How to escape the loop of bad choices

No one enjoys being caught in a loop of making bad choices and repeating mistakes. Yet, often we find ourselves doing just that. We recognize a familiar pattern of mistakes, like the stripes in a fabric, repeating throughout our lives. Perhaps we choose bad partners, or unfulfilling jobs, or harmful lifestyles. Why do we do repeat our bad choices?

An article in Psychology Today finds some common denominators that point to underlying reasons.

Strong emotions

One motivating factor for bad choices is strong emotions. Strong emotions can influence what you say and make you do things that are not reasonable. Anger, fear and grief are examples of such emotions. In anger, you might view your partner in a negative light, finding faults instead of admiring their praiseworthy attributes. Arguments can develop and become a pattern of behavior that spirals out of control. When fear rears its head, you might run away from a terrific job opportunity because you doubt your capabilities, even when unfounded. You find yourself entertaining ideas like “it’s too hard” or “you’ll fail.” If grief overwhelms you, you might binge on sugary or fattening foods, knowing they’re bad for your health and waistline. Yet, you continue turning to food for comfort.

Ego driven responses

You did something wrong. You know it was a mistake but adopt a prideful point-of-view and refuse to admit fault. Narcissists won’t own up to mistakes because mistakes contradict their images of themselves. However, even those of us who aren’t narcissists sometimes get rigid in our perspectives. We become dogged and keep doing the same thing, trying to prove ourselves right, and hoping for a better result. Mistakenly, we decide that persistence is all that’s needed when changing our course of action is the real solution.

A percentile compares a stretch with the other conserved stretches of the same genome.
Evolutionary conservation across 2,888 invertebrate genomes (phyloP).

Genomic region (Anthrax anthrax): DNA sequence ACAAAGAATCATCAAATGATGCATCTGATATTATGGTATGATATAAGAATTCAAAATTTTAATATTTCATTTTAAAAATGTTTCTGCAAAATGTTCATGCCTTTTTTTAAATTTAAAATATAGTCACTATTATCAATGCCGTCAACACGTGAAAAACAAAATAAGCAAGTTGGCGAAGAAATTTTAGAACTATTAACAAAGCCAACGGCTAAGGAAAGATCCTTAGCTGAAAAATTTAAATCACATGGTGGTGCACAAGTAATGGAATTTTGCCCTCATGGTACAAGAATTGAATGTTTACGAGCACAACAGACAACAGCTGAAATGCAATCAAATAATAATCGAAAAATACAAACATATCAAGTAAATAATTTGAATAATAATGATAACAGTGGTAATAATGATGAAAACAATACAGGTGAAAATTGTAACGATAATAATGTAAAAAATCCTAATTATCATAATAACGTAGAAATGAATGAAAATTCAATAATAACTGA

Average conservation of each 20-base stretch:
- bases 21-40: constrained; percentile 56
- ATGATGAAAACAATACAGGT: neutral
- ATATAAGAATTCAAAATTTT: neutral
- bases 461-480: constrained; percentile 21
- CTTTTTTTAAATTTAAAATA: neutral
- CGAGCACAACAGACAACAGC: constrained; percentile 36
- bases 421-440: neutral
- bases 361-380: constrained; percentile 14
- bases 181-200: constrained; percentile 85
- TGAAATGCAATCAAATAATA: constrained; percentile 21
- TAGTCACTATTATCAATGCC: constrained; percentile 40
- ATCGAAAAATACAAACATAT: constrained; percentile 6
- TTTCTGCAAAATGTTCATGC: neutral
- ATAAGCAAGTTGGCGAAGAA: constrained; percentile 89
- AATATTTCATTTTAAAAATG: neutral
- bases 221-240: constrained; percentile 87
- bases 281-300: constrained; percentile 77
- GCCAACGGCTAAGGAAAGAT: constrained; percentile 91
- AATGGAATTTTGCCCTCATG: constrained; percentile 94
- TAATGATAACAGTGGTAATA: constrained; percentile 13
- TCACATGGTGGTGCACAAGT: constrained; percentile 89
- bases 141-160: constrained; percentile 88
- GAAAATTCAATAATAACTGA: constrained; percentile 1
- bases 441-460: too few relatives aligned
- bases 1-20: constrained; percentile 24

Developing resilience

What is resilience? Resilience is the ability to bounce back. It combines positive emotion and rational thought. You can step back, view the problem, admit your mistake and learn from it. It’s smart to accept responsibility and say you’re sorry. Not admitting fault is a dead end road that you don’t want to travel because it prevents learning. After owning up to mistakes, you can correct your actions. You’re preventing strong emotions from overpowering your reasoning process. Moreover, once you’re thinking rationally and have made the right decision, you can proceed with confidence and enthusiasm.

Do you find yourself making bad choices and repeating mistakes?

Professional and compassionate therapists can help you delve into problems and find answers that make your life more enjoyable. If you would like to arrange a session for counseling, you can contact us online or call (818) 907-7974.